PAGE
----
Exhibits, educational sessions, and after-hours events offer employees endless opportunities to meet key individuals within your industry, to build relationships with existing customers and prospects, and to soak up valuable information. So if possible, incorporate new company employees into your booth-staff roster, but place them in roles that don’t require expert knowledge of the industry or your company and its products.
Meet the press. While hosting a press event is a great way to meet journalists and relay information about your new products or brand image, simply initiating a conversation with them can give you an “in” with the publication long after the show – potentially resulting in significant media coverage for years to come. If you aren’t planning a press event, make sure someone is available to talk with journalists who stop by the booth, and be on the lookout for press badges as you walk the show floor or attend networking events. Don’t overlook a single opportunity to meet industry journalists, as it’s likely the only time all year that you can talk with them face to face.
Find partners and form strategic alliances. Not all opportunities initiate from exhibitor/attendee interactions, as some of the most valuable contacts you make can be with other exhibitors. By talking with exhibitors, you might discover opportunities for valuable product-related partnerships and strategic marketing alliances.
Make time during the show to talk to other exhibitors, either at networking events or by simply stopping by their booths, and you could come away with invaluable business opportunities that might have otherwise gone undiscovered.
Provide customer service. Many attendees want to ask exhibitors about their product-related problems and concerns. Being available and eager to answer user-related queries at the booth – and having the right people on staff to do so – can go a long way to building your organization’s credibility, satisfying your customers, and promoting future sales.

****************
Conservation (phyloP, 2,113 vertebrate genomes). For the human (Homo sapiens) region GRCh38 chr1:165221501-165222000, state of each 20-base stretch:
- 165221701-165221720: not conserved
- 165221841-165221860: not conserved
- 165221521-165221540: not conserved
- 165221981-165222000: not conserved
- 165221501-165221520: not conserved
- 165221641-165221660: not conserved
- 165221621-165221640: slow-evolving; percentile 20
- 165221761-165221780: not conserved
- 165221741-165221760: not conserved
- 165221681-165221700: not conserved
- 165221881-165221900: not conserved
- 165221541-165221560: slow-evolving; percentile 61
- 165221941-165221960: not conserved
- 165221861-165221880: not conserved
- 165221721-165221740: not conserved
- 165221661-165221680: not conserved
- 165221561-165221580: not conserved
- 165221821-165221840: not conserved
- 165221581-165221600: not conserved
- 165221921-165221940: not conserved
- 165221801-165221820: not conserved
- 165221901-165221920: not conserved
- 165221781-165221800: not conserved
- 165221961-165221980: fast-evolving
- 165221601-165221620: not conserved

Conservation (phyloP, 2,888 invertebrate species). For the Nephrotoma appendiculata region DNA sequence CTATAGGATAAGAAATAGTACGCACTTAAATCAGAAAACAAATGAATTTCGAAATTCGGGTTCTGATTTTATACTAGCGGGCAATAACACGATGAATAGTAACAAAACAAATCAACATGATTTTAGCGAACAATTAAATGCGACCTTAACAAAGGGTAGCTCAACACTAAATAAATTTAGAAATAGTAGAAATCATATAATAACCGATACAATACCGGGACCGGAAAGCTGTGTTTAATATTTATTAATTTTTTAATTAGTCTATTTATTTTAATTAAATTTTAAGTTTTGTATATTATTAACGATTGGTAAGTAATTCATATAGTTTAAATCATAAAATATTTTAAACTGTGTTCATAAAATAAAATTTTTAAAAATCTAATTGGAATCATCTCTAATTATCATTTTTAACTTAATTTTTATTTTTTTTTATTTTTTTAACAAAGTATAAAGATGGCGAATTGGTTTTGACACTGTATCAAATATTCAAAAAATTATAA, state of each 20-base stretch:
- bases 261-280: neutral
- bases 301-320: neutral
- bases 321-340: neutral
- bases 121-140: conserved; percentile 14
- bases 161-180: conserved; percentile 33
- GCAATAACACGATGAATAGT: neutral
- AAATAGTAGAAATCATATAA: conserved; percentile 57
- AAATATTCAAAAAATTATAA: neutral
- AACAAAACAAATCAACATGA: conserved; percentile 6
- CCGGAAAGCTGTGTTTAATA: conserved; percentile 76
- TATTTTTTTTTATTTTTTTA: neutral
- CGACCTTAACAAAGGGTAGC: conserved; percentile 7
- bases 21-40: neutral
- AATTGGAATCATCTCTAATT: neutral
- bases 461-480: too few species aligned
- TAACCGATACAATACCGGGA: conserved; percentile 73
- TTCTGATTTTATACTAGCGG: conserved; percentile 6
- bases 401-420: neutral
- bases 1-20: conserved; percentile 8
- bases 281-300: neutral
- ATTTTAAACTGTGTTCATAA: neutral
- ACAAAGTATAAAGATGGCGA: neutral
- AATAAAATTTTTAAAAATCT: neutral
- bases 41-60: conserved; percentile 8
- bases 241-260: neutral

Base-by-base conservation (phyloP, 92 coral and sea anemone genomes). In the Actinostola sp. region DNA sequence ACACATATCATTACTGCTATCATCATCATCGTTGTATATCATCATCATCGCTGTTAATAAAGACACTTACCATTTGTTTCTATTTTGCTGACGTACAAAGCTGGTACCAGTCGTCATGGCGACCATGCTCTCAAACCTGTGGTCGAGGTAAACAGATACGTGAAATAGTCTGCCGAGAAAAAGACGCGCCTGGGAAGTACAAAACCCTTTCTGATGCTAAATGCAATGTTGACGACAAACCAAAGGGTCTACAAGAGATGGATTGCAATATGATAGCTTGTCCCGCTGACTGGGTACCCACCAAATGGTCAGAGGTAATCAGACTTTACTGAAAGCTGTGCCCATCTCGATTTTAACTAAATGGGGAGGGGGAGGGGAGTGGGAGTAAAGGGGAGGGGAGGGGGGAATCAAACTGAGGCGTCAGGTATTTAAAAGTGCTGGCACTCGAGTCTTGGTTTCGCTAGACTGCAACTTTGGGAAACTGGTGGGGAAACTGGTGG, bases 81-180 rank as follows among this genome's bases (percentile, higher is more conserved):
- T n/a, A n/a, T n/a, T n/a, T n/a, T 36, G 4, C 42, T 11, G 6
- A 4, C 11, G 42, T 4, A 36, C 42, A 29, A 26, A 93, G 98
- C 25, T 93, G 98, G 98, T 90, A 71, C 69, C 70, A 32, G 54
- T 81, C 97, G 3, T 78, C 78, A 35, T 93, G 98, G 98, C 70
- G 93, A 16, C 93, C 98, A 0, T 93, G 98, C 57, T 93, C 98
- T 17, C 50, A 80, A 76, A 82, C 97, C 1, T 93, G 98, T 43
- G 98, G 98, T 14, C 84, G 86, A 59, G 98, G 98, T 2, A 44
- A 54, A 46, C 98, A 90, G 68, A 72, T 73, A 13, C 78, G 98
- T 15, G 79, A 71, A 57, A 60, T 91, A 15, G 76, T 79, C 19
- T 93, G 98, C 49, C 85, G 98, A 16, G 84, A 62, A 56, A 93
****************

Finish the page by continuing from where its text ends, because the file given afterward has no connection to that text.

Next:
Consider having a “customer-service” area in your booth and/or assigning specific staffers to handle these types of customer questions or complaints. And as with all of your added activities, document your actions and include this information in your post-show report.
Identify potential employees. Some shows are brimming with potential employees that just might fill your company’s hard-to-fill positions, so consider adding “recruit employees” to your to-do list. But be sure you have an adequate plan in place to meet these recruiting goals as well as the rest of your marketing objectives. Unless head hunting is your No. 1 goal, you don’t want it to distract staffers from their other priorities.
No matter what state the economy is in, you no doubt want to make the most of every trade show you attend. While you certainly don’t want to add all of these objectives to your trade show to-do list, adding even one or two can dramatically increase the number of deliverables your program offers, not to mention its perceived value with management.
– Barry Siskind, president, International Training and Management Co., Toronto